3D printing is a new enough technology that there’s still plenty of debate about how safe it is, on a number of levels. While some fears may be over-exaggerated, there’s still reason for legitimate concern, particularly in regards to factors such as 3D printer emissions. It’s a known issue that 3D printers can give off some not-so-healthy chemicals and particles while printing, which is why many printer manufacturers are adding protective features such as enclosures and filters. But a study led by safety science company Underwriters Laboratories (UL) concludes that broader measures need to be taken, in the form of new safety standards.
The two-year study was conducted by multiple organizations including UL’s Chemical Research Initiative, Georgia Institute of Technology, and Emory University Rollins School of Public Health. Back in December 2015, Dr. Marilyn Black, Vice President and Senior Technical Advisor, Underwriters Laboratories, Inc., told 3DPrint.com about the background, testing parameters, and goals of the study in an exclusive interview.
“The research will benefit all manufacturers and stakeholders in the 3D printing industry. Although initial research is focused on consumer/desktop printing, the information gained, test methodologies and human risk evaluations will benefit all. Manufacturers can obtain knowledge to develop processes, materials, and 3D printer designs that mitigate potential human health risks; policy makers and users can develop data for evaluation and sound decisions,” Dr. Black told us.
The study assessed desktop 3D printer emissions and concluded that 3D printers can be a source of ultrafine particles and volatile organic compounds. The results were presented at a two-day conference called the Summit on the Safety Science of 3D Printing, which took place in February 2017 and have recently been made available online.
“Three dimensional or 3D printers have gained momentum in the marketplace for rapid prototyping and manufacturing especially in consumer, industrial, educational, healthcare, and military environments. While there are traditional electrical and physical safety hazard considerations for the application and use of 3D printers and additive manufacturing processes, this technology also presents a human health concern from the potential release of volatile chemicals and particles into the air during operation. These pollutant releases may affect the indoor air and expose people to unexpected pollutants leading to adverse acute and chronic health concerns. Few scientific studies have been done to characterize and evaluate this potential health risk and to develop management strategies for consumer and occupational environments,” Dr. Black says in the published study’s welcome.
The study’s findings showed that PLA and ABS filaments both produced similar levels of ultrafine particles, though ABS does tend to produce more. About 50 different volatile organic compounds (VOCs) were identified, with a few of the most significant being styrene, caprolactam, and lactide. Emissions often tended to vary by color as well as material type, and while no one involved in the study is screaming that our 3D printers are poisoning us to death, there is reason for concern and further study.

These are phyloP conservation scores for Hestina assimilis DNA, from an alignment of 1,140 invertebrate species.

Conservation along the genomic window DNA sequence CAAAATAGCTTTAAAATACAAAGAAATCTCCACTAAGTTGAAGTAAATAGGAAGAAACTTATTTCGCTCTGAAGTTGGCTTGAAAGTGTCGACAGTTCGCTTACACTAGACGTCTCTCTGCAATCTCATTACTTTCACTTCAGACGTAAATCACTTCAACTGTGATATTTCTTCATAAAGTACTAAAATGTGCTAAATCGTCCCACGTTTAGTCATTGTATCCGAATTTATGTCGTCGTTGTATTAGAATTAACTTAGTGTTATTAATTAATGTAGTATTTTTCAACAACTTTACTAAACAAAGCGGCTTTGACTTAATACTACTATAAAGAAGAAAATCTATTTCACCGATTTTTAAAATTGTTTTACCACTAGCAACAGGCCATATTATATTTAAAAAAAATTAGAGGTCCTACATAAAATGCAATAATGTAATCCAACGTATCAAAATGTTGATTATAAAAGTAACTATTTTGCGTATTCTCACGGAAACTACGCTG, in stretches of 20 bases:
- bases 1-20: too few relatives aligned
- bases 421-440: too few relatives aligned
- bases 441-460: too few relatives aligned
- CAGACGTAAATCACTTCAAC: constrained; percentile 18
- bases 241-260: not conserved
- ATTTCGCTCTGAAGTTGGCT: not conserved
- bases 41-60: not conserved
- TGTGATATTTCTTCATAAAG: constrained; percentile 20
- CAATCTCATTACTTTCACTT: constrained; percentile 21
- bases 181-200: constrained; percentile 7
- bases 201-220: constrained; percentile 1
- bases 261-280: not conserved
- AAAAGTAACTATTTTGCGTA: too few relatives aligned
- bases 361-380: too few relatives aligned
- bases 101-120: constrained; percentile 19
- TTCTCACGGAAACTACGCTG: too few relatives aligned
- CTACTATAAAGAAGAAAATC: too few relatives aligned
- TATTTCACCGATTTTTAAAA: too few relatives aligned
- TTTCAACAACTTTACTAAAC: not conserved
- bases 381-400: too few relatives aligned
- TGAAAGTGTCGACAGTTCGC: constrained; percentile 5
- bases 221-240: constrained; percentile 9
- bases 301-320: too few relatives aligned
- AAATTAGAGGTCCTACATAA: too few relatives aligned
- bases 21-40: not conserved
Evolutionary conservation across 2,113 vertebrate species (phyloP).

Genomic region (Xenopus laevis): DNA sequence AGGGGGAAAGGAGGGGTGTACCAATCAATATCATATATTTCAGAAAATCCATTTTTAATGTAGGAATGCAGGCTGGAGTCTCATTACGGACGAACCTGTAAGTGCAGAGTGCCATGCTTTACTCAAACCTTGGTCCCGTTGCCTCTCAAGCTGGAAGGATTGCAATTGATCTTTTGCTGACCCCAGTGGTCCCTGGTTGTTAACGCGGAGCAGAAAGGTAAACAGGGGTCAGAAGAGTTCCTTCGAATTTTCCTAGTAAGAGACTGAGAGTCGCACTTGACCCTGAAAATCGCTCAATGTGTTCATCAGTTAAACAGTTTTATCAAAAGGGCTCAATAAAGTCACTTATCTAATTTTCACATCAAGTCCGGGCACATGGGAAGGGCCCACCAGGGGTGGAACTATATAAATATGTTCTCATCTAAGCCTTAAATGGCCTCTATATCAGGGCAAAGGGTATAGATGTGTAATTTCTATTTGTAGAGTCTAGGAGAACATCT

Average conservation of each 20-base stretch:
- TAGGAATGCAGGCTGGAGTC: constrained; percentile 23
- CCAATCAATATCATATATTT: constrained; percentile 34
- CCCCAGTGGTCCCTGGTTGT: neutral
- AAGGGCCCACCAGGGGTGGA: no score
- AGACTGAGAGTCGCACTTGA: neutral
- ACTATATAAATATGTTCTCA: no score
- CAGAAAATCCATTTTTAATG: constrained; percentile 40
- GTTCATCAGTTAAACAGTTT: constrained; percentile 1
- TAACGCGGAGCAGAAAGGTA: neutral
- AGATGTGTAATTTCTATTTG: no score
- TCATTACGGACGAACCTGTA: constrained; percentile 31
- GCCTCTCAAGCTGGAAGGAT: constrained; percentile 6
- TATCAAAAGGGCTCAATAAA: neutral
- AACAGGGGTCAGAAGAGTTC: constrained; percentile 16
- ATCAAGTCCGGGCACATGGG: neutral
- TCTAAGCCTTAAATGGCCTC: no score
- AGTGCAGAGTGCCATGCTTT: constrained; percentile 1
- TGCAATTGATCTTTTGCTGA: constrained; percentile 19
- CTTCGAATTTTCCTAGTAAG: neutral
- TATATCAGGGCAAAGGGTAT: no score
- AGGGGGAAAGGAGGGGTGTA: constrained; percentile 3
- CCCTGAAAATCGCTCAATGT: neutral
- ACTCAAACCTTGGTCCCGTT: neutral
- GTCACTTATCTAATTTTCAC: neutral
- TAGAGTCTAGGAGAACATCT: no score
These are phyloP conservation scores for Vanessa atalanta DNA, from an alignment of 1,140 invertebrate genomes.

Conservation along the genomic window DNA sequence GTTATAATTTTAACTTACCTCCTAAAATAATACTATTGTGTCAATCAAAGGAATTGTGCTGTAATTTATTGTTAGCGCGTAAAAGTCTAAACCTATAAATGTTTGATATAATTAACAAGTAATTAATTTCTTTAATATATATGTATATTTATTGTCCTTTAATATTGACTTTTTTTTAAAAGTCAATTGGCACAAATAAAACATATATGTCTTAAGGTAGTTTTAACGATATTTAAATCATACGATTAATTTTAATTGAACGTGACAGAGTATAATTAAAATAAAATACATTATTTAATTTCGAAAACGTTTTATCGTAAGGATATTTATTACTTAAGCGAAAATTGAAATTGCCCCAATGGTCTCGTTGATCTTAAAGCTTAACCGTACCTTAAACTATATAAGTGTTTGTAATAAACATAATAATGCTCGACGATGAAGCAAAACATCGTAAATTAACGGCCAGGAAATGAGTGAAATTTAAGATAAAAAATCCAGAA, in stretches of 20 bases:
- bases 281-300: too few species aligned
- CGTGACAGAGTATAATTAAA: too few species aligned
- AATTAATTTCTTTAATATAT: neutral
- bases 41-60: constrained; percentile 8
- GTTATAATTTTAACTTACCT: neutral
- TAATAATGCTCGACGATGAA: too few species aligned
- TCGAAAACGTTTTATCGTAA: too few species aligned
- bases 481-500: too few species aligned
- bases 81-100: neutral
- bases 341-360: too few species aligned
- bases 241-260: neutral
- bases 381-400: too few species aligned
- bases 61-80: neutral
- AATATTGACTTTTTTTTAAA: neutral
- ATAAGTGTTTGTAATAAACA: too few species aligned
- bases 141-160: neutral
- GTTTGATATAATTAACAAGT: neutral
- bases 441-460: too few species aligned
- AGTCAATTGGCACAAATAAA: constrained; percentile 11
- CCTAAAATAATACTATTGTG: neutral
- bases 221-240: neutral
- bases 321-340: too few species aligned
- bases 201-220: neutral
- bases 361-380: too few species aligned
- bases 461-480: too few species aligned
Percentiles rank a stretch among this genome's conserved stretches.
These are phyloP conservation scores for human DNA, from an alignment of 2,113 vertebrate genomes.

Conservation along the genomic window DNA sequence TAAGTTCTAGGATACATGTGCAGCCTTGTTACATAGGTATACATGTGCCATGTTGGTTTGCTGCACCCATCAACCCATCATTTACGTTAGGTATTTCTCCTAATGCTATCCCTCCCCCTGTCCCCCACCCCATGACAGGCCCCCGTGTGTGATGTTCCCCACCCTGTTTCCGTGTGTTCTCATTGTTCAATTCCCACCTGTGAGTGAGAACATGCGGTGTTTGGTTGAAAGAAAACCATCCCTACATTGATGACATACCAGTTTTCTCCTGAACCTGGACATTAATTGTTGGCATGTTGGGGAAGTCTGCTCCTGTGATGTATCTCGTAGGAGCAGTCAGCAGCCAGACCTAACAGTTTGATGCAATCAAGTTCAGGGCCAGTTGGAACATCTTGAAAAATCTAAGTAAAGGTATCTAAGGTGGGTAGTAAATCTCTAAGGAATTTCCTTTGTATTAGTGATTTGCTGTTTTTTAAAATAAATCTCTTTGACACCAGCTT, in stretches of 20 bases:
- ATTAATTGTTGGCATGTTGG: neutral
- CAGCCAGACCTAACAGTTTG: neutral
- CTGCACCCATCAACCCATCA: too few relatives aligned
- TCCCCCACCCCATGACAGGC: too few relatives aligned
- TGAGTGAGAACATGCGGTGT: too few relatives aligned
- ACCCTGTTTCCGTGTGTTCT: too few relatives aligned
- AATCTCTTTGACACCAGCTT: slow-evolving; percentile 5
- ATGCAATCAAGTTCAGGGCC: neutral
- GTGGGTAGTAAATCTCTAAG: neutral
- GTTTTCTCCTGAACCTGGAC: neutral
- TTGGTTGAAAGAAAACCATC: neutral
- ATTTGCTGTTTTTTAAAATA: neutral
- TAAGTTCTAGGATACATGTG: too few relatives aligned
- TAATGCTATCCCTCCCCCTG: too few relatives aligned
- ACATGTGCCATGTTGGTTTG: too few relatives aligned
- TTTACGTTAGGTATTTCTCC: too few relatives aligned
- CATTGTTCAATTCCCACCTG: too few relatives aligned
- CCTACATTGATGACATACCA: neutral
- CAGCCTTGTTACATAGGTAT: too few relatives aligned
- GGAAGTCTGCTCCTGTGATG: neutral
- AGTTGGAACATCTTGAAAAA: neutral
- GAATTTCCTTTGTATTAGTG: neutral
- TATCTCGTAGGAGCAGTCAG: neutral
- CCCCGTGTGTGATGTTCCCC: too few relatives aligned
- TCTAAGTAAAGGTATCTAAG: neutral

“Exposure to the emissions from printing with ABS filament have shown increased mean arterial pressure, increased arteriolar tone, and decreased endothelium-dependent arteriolar dilation in mice,” the study states in a section entitled “Chemical Emissions from a Desktop 3D Printer,” from Dr. Aleksandr Stefaniak (and presented by Alyson Johnson), National Institute for Occupational Safety and Health.
Just how dangerous these particles and compounds are to humans remains a topic for further research, and the consortium will continue to study toxicity and emissions information on a variety of filament types. UL, in the meantime, will proceed with the development of American National Standards Institute (ANSI) standards.
“Based on research results and safety concern over these emissions, stakeholders agreed to move forward with UL taking a lead role to develop an ANSI standard for measuring and assessing printer emissions for safe use in indoor spaces,” said Dr. Black.
You can read the full summary of the Safety Summit’s findings here. While each individual study’s methodologies and findings varied, each drew consistent conclusions that we do have reason to be concerned about the emissions our 3D printers are giving off – but not to panic. Many of the suggestions for improving 3D printer safety are measures that are already being taken by manufacturers and users: adequate ventilation, for example, and printer enclosures. Adopting official safety standards to minimize the emissions given off by 3D printers is a wise idea, as well, to ensure that manufacturers are taking as many steps as possible to safeguard the health of their customers.
“The Summit’s goals were to enable key stakeholders to have an open, honest, and respectful dialogue on 3D printing and its potential health impacts,” said Dr. Black in her introduction to the report. “In a collaborative environment, we shared science, reviewed research data and agreed on a path forward to develop a standardized method for measuring and assessing the emissions released during printing. This will allow for consistent and comparative data to be obtained from laboratories, machine manufacturers, and suppliers of filaments. UL standards will initiate the development of an ANSI consensus standard and will make a call for third party participants. In addition, research will be continued to gather more toxicity information and additional emissions data on a range of filament types.”
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